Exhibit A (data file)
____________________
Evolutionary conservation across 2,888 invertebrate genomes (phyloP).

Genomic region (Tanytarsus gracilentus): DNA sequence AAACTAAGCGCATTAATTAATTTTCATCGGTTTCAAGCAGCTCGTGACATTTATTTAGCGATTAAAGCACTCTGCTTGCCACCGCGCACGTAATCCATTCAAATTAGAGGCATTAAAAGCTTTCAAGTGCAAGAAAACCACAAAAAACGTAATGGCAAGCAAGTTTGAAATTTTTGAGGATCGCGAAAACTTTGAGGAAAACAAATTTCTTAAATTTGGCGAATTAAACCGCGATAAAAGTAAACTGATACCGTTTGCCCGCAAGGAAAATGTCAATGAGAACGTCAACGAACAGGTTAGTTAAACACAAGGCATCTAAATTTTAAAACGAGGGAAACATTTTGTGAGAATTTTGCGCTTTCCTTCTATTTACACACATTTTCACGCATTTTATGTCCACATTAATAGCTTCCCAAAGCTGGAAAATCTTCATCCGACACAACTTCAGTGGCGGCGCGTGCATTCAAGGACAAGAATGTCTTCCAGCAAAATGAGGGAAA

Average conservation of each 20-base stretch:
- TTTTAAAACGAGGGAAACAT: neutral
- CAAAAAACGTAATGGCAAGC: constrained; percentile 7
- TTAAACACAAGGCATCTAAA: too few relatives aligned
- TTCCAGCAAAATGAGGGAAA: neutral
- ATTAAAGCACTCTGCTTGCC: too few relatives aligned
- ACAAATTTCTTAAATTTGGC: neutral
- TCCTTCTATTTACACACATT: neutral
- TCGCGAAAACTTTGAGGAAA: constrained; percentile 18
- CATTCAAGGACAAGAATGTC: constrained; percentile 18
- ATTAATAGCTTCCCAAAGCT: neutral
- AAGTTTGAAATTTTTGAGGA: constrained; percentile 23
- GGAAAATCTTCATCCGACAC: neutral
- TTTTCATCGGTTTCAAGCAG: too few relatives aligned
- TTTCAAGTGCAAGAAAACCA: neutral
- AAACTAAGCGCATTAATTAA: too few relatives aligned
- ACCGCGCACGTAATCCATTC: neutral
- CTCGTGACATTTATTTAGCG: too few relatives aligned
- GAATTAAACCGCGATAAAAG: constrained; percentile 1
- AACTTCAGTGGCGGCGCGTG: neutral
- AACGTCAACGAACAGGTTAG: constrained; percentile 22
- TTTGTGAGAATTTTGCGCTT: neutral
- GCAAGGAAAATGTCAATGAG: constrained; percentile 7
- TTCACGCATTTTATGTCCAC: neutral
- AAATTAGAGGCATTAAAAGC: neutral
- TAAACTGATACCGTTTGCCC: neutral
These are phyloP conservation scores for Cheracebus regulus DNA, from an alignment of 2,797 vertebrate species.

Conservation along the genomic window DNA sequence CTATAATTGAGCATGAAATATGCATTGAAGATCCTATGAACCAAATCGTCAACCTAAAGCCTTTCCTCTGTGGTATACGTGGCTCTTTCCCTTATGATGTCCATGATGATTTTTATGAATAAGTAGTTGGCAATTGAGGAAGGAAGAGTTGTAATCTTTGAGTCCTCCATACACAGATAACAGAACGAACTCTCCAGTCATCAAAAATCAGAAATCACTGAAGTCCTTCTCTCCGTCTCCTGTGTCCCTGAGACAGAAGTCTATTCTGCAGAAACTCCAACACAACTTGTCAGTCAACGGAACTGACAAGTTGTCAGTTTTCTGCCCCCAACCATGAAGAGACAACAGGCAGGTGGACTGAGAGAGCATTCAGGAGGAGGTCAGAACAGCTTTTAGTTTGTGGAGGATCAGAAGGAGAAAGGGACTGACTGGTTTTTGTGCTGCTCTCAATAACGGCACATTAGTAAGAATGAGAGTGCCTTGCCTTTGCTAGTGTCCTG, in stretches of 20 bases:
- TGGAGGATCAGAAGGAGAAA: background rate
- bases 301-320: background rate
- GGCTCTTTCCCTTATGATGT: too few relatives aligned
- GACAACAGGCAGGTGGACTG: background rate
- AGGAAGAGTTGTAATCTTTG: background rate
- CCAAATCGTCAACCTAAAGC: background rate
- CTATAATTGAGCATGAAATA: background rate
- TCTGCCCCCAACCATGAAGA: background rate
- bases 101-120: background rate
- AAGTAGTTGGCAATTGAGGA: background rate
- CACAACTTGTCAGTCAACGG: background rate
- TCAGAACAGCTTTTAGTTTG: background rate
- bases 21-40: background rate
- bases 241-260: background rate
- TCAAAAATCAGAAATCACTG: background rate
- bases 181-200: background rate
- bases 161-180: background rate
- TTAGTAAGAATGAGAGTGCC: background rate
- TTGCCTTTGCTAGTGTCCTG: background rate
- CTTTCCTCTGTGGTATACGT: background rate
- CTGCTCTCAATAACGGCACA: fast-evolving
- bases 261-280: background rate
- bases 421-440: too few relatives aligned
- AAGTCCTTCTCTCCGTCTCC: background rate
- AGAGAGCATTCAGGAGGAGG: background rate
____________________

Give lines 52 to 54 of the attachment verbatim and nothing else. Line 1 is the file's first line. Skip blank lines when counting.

- bases 261-280: background rate
- bases 421-440: too few relatives aligned
- AAGTCCTTCTCTCCGTCTCC: background rate